That way you can have a stage that is a mellow downhill,
another that is more technical and one that has a bit more
pedaling. There has to be some type of formula, so if the
stage is, say, over 10 minutes long, it can only have so
much pedaling in it. These are supposed to be enduro
downhill races, not cross-country races.
Look at the Downieville Classic. There is so much
climbing. It doesn’t matter if you are Aaron Gwin; you
are not going to that race and winning. As fit as Aaron is,
there is just way too much climbing.
This is always going to be the struggle with this kind of
racing. It is not just the course or event formula either.
The courses are not roped off from top to bottom, so there
are guys out in the woods just looking for places to cut
the course. That’s a real bummer. And you know the timing isn’t dialed. There have been plenty of timing issues.
I take every race seriously. I go to represent my sponsors and to get a good result. If you find out that guys are
cutting the course or the timing is all messed up, it is a
bummer. It is a waste of money for the sponsors. It is a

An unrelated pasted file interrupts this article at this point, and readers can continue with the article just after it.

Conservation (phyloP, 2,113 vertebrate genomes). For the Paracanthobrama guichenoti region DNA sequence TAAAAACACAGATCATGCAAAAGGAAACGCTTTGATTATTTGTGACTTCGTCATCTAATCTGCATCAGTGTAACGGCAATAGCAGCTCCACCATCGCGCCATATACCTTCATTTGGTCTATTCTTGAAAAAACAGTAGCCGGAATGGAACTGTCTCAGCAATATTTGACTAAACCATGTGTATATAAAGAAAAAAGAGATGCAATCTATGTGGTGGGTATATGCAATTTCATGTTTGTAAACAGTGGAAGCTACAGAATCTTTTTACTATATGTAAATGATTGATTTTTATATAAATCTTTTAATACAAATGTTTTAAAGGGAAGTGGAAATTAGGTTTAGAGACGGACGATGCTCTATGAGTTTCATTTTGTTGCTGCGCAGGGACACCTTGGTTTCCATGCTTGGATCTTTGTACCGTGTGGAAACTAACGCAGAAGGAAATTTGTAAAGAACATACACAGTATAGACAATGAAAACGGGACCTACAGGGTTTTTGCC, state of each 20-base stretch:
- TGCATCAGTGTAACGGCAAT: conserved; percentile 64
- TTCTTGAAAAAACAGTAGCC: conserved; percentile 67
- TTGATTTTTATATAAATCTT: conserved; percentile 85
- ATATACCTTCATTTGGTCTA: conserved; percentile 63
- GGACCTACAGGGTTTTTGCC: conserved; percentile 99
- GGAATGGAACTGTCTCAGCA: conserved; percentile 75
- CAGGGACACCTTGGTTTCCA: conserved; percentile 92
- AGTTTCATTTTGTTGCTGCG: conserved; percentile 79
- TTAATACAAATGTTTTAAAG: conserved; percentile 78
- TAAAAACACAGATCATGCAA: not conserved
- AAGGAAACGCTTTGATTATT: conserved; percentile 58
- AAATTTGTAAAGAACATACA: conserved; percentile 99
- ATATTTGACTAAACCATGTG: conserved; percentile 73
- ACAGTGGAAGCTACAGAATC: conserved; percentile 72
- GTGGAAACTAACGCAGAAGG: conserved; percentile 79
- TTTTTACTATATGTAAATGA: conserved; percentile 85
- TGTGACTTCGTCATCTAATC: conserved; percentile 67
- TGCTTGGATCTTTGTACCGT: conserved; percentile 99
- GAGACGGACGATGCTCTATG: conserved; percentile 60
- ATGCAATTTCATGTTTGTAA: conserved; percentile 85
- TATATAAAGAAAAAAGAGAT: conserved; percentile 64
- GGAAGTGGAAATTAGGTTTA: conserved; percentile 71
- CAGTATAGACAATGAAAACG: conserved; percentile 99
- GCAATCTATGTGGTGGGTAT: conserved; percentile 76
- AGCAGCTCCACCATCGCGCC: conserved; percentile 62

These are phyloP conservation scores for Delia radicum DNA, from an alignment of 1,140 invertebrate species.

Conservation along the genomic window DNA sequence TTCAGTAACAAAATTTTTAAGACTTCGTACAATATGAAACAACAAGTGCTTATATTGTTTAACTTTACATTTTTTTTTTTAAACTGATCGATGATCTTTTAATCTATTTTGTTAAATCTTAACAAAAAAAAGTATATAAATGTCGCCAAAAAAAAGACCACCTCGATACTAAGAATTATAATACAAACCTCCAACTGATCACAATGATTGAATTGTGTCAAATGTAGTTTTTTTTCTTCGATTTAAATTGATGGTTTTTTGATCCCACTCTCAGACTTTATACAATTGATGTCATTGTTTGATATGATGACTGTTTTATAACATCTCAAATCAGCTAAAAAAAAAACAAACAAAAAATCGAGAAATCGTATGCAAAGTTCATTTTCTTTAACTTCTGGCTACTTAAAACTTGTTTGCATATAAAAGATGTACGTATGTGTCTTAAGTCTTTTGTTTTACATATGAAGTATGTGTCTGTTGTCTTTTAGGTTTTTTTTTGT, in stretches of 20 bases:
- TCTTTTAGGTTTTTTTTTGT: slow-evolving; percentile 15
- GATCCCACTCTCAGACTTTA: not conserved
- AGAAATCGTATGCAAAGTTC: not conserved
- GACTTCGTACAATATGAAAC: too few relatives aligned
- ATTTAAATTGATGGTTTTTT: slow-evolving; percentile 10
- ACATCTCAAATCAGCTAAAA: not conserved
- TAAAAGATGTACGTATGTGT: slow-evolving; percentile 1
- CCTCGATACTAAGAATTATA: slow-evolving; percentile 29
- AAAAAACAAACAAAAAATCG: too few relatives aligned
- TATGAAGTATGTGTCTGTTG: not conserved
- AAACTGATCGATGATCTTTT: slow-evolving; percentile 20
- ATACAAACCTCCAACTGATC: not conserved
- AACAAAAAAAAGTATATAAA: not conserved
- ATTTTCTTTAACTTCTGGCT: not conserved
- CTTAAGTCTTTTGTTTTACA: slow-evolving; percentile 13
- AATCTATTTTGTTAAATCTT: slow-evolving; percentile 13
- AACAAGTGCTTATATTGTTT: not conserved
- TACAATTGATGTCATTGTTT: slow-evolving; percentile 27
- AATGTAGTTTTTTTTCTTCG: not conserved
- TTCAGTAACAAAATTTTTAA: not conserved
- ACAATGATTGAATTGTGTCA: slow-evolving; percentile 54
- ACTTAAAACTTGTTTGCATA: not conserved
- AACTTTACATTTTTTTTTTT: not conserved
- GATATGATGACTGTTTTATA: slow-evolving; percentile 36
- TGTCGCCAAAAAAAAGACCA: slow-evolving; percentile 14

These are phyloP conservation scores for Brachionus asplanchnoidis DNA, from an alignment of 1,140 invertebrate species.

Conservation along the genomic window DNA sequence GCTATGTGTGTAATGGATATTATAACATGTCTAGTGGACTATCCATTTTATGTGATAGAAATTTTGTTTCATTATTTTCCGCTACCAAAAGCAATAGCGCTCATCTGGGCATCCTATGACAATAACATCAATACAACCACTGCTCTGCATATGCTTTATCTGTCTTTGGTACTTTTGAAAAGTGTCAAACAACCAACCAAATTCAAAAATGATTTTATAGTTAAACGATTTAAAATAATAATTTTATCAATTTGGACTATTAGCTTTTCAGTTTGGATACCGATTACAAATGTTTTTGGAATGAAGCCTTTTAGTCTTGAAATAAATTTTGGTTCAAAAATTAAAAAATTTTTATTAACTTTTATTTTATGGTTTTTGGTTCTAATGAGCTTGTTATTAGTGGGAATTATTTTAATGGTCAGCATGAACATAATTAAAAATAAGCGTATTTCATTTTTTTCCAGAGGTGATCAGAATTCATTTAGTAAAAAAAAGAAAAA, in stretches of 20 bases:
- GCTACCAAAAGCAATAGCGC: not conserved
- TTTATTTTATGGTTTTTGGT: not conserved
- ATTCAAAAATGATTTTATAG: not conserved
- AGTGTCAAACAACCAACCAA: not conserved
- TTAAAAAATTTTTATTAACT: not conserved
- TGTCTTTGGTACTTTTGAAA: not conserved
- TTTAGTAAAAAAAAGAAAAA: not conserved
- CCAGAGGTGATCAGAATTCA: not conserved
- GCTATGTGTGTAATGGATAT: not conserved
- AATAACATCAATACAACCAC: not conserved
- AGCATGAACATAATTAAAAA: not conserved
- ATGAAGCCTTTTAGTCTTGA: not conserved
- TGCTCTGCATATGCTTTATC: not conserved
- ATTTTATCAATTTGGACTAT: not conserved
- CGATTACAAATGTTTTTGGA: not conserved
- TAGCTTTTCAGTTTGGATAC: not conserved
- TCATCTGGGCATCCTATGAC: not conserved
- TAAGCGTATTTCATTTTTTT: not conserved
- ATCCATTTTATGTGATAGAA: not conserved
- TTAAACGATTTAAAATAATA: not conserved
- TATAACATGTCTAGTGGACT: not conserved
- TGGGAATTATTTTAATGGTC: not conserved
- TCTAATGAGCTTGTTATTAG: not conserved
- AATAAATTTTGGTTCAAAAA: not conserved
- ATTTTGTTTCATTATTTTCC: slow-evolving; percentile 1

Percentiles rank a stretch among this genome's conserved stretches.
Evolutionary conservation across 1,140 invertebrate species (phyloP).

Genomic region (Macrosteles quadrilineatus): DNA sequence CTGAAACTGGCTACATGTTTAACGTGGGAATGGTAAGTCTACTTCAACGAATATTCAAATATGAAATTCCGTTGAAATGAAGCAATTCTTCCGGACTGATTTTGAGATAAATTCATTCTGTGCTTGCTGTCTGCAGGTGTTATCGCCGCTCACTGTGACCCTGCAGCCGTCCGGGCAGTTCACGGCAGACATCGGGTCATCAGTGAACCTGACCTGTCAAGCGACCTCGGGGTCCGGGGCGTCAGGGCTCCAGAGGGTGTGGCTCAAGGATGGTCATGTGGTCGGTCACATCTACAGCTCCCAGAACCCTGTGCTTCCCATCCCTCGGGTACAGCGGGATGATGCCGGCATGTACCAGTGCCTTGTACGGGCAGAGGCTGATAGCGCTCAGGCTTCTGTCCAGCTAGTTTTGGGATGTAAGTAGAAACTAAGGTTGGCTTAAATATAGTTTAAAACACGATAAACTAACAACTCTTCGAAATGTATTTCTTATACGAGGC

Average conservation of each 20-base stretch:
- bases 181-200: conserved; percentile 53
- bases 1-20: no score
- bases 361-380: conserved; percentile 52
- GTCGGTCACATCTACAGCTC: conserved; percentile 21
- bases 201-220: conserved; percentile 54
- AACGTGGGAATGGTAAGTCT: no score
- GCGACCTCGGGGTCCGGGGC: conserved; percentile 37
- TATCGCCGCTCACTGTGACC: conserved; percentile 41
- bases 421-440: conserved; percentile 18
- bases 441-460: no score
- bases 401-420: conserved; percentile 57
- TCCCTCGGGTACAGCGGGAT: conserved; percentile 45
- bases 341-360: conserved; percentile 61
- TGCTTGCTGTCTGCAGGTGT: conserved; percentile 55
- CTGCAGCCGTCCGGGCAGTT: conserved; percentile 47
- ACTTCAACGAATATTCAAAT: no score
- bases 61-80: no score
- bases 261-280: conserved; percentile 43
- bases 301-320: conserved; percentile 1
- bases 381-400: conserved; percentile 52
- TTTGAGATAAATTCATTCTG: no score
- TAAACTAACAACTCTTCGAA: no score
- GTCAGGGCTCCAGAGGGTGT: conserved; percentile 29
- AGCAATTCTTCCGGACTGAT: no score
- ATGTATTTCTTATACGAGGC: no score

waste of time for me to go there if because of a timing hiccup or discrepancy I miss out on a good result.
I’m labeled a whiner or a complainer because I point
this stuff out, but if you were there and knew all the facts,
it is not that hard to figure out. If I start 30 seconds
behind a rider, pass him and his posted time is only 20
seconds behind mine, there is something wrong. I made
up 30 seconds on him. There is still a lot of learning to be
MBA: We’ve seen products dramatically improve after
you’ve signed with the company that makes them. Is that
the effect of the whiny Lopes?
Brian: Yes, for sure. I like to be involved as much as I
can be in the development of products. I ride. I ride every
day. I know when something works or doesn’t work. The
people designing the stuff are great designers and have
really good ideas, but they are not on their bikes in the
real world putting in as much time as I am. Most of my
Still got it: Brian is still a familiar figure on the podium, even if
he is joining riders 10 years his junior. “I thought I’d be done with
racing when I hit 30, but I’m still having fun. I’m taking it year by
year,” explains Brian.
Perfect fit: Nobody fits to a bike like Brian. Brian won this made-for-TV 2008 Jeep Eliminator event with plenty of style to spare. If
he got any lower, his chin would be resting on the stem.
Don’t box him in: Brian is not an easy rider to pin down. He has
ridden—and won—everything from a road stage race prologue to
downhill events. If it requires explosive acceleration, bike-handling
skills and determination, Brian is a threat. Photo by Ron Sellers
“I don’t beat
bush. But I